Can't chalk it up to 'baby fat'

Dec 29, 2008

Despite recent widespread media attention given to studies that have indicated one-third of American children have a weight problem, a new study shows just one-third of children who are overweight or obese actually receive that diagnosis by a pediatrician. The study, led by researchers at The MetroHealth System and Case Western Reserve University School of Medicine in Cleveland, also stresses that this failure to diagnose appears to mostly impact children who may most greatly benefit from early intervention. The study is published in the January issue of the journal Pediatrics.

Using electronic medical records (EMR), researchers reviewed BMI measurements recorded for 60,711 2-18 year olds who had at least one well-child visit between June 1999 and October 2007 at MetroHealth. The BMI measurement showed that 19% (11,277) of the children were overweight, 23% (14,105) obese, and 8% (4,670) severely obese. Researchers discovered that increasing BMI percentile increased the likelihood of a diagnosis. While 76% of severely obese children and 54% of obese children were diagnosed - just 10% of overweight patients received a proper diagnosis. (Overweight is defined as a BMI between the 85th-95th percentile. Obesity is defined as a BMI greater than 95th percentile. And severely obese is a BMI equal or greater to the 99th percentile.)

"Despite having set pediatric BMI guidelines, this is a bit of a wake-up call to pediatricians that as many as 90% of overweight children are not being properly diagnosed," said David C. Kaelber, M.D., Ph.D., M.P.H., lead author of the study, as well as an internist and pediatrician and chief informatics officer at MetroHealth and assistant professor of internal medicine and pediatrics at Case Western Reserve University School of Medicine. "Better identification of this group of children who have just crossed into the 'unhealthy' weight category is essential for early intervention which will hopefully prevent not only a childhood of increased health problems, but also what now often becomes an ongoing battle through adulthood with life-long issues."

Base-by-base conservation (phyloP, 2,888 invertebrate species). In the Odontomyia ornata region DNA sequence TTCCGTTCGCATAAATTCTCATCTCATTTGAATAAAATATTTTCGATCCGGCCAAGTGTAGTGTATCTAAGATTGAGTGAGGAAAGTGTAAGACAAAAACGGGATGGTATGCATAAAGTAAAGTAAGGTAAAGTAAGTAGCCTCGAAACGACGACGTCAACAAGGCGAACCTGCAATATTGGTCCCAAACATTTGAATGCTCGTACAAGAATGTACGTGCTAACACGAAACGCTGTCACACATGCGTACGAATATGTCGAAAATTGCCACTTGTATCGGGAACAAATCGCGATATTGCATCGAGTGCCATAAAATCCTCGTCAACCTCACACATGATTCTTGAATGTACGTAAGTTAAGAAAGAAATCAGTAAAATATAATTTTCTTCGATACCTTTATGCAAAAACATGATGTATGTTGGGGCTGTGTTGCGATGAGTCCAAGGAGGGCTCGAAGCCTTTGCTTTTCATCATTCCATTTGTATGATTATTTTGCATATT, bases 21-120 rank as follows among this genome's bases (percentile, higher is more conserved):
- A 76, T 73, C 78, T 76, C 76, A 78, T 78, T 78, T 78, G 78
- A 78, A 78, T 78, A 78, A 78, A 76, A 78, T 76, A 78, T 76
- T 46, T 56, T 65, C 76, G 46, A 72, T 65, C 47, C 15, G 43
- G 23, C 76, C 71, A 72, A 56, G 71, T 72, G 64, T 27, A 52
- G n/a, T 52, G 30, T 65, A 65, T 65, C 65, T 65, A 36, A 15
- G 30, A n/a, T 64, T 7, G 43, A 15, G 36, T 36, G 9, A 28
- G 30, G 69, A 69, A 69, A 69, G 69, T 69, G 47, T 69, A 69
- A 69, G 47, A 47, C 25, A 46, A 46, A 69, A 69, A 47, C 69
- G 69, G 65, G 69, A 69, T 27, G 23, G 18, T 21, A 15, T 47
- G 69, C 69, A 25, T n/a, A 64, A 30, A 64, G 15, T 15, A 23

The researchers, which included an investigator from the Harvard Medical School, the Harvard School of Public Health, and Brigham and Women's Hospital in Boston, also found that although the percentage of patients whose condition was diagnosed increased steadily over the study period until 2005, the diagnosis rate plateaued in 2006 and 2007, implying the impact of publicity regarding weight problems may be reaching its peak. And despite adding an abnormal BMI flag in the EMR system from 2004-2007, there was no evidence of increased diagnosis in that time period.

"While early and accurate diagnosis of pediatric weight issues is an essential first step in identifying the problem, we must also look at possible solutions," says Dr. Kaelber. "For example, as the role of EMR grows, new methods such as automatic electronic alerts being sent to pediatricians and parents about a child's weight status and automatic referrals to special pediatric weight-management programs are some innovative ideas in using technology to help improve our children's health."

Source: Case Western Reserve University

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